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How short does a marriage have to be to count as short?

An Appeal Court ruling that couples who divorce after short, childless marriages cannot expect to have their marital assets split down the middle by default is likely to have a considerable impact on family law.

Senior judges ruled that Robin Sharp, who’d also had an affair, could not claim half his ex-wife Julie’s fortune after four years of marriage and sliced £725,000 from his original award. They ruled he was not entitled to an equal share of the assets and only deserved a £2 million slice of the £5.45 million family fortune.

This case challenged a longstanding “sharing principle” in the courts in which assets acquired during a marriage are split 50:50. Ever since a major ruling in 2000, it has generally been accepted that assets should be split equally, regardless of how long a marriage might actually have lasted.

Mrs Sharp’s lawyers successfully argued that all the wealth stemmed from their energy trader client, who had earned £10.5 million in bonuses in five years, and that to split them equally was unfair because the couple had experienced a “short, childless, dual career marriage”.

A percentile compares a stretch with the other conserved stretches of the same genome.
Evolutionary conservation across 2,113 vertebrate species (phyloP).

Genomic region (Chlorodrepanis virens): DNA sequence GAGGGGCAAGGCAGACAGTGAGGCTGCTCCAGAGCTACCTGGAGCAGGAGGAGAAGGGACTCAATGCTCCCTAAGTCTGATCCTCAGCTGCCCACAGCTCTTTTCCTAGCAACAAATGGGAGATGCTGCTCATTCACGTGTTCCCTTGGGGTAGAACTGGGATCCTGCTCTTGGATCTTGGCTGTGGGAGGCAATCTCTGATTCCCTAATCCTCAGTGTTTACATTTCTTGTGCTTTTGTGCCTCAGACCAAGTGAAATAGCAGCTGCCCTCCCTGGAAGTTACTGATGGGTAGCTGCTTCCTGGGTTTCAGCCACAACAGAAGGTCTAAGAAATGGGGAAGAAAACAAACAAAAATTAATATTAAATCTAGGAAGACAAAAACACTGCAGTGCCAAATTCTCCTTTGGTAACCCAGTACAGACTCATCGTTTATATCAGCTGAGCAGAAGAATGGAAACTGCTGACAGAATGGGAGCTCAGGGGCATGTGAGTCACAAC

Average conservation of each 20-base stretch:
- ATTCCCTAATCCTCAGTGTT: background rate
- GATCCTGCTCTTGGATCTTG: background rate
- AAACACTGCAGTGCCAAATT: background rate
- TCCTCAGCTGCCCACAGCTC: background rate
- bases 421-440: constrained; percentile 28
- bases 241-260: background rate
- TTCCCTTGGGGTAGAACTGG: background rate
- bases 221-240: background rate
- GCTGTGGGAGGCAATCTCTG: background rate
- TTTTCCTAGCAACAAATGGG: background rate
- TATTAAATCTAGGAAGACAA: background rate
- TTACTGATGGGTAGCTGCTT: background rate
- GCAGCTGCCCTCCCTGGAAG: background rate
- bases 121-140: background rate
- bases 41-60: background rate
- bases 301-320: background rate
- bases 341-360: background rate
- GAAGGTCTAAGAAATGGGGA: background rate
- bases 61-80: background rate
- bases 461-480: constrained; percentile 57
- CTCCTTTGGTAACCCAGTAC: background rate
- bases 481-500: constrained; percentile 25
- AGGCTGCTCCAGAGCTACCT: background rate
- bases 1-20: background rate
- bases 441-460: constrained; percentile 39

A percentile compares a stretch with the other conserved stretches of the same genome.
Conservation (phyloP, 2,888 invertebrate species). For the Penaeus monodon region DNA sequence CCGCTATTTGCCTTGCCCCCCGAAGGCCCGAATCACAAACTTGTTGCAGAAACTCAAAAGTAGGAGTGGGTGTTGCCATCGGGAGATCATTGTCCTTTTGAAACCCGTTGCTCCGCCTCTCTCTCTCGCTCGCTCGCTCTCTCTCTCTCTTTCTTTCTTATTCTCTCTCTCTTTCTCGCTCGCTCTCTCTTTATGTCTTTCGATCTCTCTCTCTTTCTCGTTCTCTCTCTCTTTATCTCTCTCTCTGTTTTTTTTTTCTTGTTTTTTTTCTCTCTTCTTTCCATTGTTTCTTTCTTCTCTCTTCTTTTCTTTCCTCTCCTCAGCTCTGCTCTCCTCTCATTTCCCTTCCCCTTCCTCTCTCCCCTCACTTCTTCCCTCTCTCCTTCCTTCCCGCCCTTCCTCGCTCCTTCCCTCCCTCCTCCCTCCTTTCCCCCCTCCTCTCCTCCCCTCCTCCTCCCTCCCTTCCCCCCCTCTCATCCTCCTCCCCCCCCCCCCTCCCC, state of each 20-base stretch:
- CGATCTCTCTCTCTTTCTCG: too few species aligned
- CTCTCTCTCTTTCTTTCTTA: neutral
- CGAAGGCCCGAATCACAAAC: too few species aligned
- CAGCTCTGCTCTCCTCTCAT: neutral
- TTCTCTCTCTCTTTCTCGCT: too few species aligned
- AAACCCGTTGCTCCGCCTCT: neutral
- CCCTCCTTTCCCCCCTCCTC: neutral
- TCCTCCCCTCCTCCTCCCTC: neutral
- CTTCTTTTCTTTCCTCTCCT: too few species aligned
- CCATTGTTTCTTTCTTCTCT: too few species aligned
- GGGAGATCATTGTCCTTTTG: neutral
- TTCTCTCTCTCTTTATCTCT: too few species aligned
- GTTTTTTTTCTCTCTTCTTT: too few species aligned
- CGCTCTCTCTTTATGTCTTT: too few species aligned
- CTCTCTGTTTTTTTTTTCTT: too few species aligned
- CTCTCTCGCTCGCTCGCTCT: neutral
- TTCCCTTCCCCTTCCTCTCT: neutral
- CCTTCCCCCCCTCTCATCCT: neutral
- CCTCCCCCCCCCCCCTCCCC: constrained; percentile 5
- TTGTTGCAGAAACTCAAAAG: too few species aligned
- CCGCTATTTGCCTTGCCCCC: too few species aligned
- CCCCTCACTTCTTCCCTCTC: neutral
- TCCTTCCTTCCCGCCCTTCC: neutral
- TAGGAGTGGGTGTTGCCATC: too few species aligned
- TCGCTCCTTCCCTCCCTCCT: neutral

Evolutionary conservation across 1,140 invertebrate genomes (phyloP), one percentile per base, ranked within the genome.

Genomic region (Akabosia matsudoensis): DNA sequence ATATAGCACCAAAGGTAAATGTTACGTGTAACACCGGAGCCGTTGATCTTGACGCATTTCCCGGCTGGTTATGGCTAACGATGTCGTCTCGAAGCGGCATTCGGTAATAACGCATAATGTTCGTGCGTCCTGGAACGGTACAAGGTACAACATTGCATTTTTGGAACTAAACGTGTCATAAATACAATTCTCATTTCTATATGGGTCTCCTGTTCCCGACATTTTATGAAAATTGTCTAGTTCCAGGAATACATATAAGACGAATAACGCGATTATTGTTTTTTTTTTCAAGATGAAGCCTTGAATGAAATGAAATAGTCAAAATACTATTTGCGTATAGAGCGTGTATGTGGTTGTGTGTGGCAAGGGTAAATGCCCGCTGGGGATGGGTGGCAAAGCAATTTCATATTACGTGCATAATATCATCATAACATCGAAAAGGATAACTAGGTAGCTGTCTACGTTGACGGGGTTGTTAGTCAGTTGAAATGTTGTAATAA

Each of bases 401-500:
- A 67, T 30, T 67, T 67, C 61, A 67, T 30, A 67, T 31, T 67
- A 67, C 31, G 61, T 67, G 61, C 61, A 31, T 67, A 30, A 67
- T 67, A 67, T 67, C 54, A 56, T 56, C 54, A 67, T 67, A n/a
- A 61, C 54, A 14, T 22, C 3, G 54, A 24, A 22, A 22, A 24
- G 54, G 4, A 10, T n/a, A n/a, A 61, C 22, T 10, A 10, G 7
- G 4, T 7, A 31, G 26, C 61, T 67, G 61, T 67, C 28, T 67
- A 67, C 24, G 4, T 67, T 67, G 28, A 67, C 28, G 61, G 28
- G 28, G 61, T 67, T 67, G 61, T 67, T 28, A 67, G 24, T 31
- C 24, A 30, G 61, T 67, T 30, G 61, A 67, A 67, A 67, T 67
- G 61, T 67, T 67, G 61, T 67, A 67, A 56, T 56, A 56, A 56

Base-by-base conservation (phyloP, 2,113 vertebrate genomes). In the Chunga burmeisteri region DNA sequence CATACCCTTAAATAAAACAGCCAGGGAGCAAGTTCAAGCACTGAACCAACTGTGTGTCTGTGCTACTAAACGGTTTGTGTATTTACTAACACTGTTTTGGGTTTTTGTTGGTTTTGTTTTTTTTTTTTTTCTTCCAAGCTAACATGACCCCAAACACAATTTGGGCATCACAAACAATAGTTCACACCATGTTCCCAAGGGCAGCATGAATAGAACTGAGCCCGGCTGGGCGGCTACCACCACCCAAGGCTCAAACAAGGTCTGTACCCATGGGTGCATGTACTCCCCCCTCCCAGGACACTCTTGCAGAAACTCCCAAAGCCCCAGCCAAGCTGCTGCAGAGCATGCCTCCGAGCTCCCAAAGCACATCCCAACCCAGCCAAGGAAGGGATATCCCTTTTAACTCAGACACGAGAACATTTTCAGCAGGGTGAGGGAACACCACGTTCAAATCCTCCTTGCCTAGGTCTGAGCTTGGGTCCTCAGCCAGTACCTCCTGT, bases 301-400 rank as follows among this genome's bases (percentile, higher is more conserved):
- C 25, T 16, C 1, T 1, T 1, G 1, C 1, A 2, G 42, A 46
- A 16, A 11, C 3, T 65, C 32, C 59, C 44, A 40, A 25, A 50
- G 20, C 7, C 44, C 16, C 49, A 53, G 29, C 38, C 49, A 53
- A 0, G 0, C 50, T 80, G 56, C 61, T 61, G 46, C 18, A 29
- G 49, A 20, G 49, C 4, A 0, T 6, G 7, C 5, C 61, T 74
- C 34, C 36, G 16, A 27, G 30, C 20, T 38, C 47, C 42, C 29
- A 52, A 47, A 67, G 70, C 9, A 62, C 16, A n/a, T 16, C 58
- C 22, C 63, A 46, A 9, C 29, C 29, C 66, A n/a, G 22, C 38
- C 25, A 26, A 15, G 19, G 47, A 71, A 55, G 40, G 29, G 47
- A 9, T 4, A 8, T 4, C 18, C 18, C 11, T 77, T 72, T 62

Questions

Although the circumstances of every divorce will continue to be considered individually, the case does raise a number of questions.

For example, how long does a marriage have to be to be defined as short and at exactly what stage is someone entitled to share the wealth generated by their spouse?

It also raises issues about how the concept of fairness should best be applied in relation to short marriages in particular.

Importance of a pre-nuptial agreement

What the case does do, however, is highlight the importance of making sure you have a pre-nuptial agreement which clearly sets out your intentions on divorce.

This is particularly the case for couples with significant pre-existing assets and established careers where one of the parties is likely to be making a greater financial contribution to the marriage than the other.

By Wards Solicitors’ Partner, Alison Bradley, Head of Family Law and Divorce.

Wards Solicitors has an experienced team of eight family and divorce law specialist solicitors ready to help and 11 local offices for face to face meetings.

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